PILBARA Ports Authority has broken its annual throughput record with a total of 733.1 million tonnes over the 2021-22 financial year.

PPA said this is an increase of 1% compared with the past financial year.

CEO Roger Johnston said PPA is progressing several major infrastructure projects to diversify trade and ensure the authority is well positioned to meet port proponent growth aspirations.

“A key priority for PPA is to expand trade through the Port of Port Hedland. This will be achieved through the review of the Port Hedland Port Development Plan which has identified opportunities to grow iron exports to 660 million tonnes per annum,” Mr Johnston said.

“There is also a need to develop a general cargo berth at Lumsden Point to alleviate pressure on existing general cargo berths, with the ultimate development also supporting emerging markets such as battery metals and the growth of direct shipping services to the Pilbara.”


Mr Johnston said the Port of Dampier is also set to expand, with the construction of a new multi-user wharf to support the proposed $4.3 billion project that will open access to a world-wide market for urea.

He said these significant infrastructure projects will ensure PPA can continue expanding to meet forecast demand.

“We expect to see significant growth in emerging markets, particularly with growing demand to import renewable energy infrastructure, including wind turbines and blades, as well as creating new export pathways for critical minerals and rare earths,” Mr Johnston said.

“Our long-term planning also includes exploring import and export opportunities at the Port of Ashburton and planning for five greenfield ports.

“The growth in capacity and trade is underpinned by the contribution PPA makes to the Australian economy, with the value of commodities passing through our ports this financial year exceeding $165 billion.”

In 2021-22, more than 42% of global iron ore trade and almost 7% of global LNG trade passed through PPA ports. This was achieved with 17,000 safe vessel movements, an average of 35 vessels per day.

These volumes are likely to increase over the next few years, as PPA expects the Port Hedland Port Development Plan review to be finalised this year.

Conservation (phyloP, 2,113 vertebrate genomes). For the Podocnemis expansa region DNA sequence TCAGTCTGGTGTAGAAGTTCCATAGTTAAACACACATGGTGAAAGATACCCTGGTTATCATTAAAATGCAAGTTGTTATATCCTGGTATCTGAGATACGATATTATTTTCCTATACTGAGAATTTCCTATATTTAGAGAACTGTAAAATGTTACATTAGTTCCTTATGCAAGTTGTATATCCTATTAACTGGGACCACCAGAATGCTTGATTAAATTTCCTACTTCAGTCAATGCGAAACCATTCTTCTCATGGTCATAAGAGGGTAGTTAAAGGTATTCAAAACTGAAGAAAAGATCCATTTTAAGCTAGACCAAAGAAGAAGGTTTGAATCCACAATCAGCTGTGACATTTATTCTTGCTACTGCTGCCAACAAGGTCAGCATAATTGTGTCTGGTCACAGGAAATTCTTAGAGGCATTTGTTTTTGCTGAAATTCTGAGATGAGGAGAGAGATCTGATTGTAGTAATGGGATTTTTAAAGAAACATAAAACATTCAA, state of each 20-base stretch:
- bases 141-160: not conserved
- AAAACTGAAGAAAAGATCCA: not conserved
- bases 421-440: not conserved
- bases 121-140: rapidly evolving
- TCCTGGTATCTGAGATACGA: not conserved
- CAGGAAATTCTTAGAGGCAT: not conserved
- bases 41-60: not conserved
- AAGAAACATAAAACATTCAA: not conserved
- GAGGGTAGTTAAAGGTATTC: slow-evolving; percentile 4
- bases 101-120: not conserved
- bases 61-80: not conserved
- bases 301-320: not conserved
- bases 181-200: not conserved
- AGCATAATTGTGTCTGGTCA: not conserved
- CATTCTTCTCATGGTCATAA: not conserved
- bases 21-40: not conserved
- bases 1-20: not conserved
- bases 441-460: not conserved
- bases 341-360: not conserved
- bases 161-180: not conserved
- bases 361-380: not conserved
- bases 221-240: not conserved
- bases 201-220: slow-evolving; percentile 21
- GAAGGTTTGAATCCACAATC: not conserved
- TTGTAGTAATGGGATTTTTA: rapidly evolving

“[The plan] will enable the growth of iron ore exports to 660 million tonnes per year,” Mr Johnston said.

“This is a 41% increase to modelled capacity since the last review was undertaken in 2012 and enables a 25% increase in allocation to existing proponents.”

Mr Johnston said the development of Lumsden Point is critical to facilitating forecast trade growth, supporting trade diversification, and creating new export pathways for the Pilbara.

“The ultimate development of a multi-user facility and logistics hub will facilitate the export of battery metals such as lithium and copper concentrates,” he said.

“These projects will support long-term growth at the port, facilitating trade diversification, import of renewable technology and export of battery metals while increasing the total volume of trade through our ports.”

And at the Port of Dampier, plans are progressing on a new cargo wharf, which will open access to a global market for urea and support trade diversification.

“An expression of interest was released in March for the design and construction of the new wharf and the dredging of a berth pocket,” Mr Johnston said.

“This will support the proposed Perdaman Urea Project while creating additional export and import opportunities for other proponents. These projects will be critical to facilitating future direct shipping trade at both the Port of Port Hedland and the Port of Dampier, a service which has grown rapidly over the last 12 months.”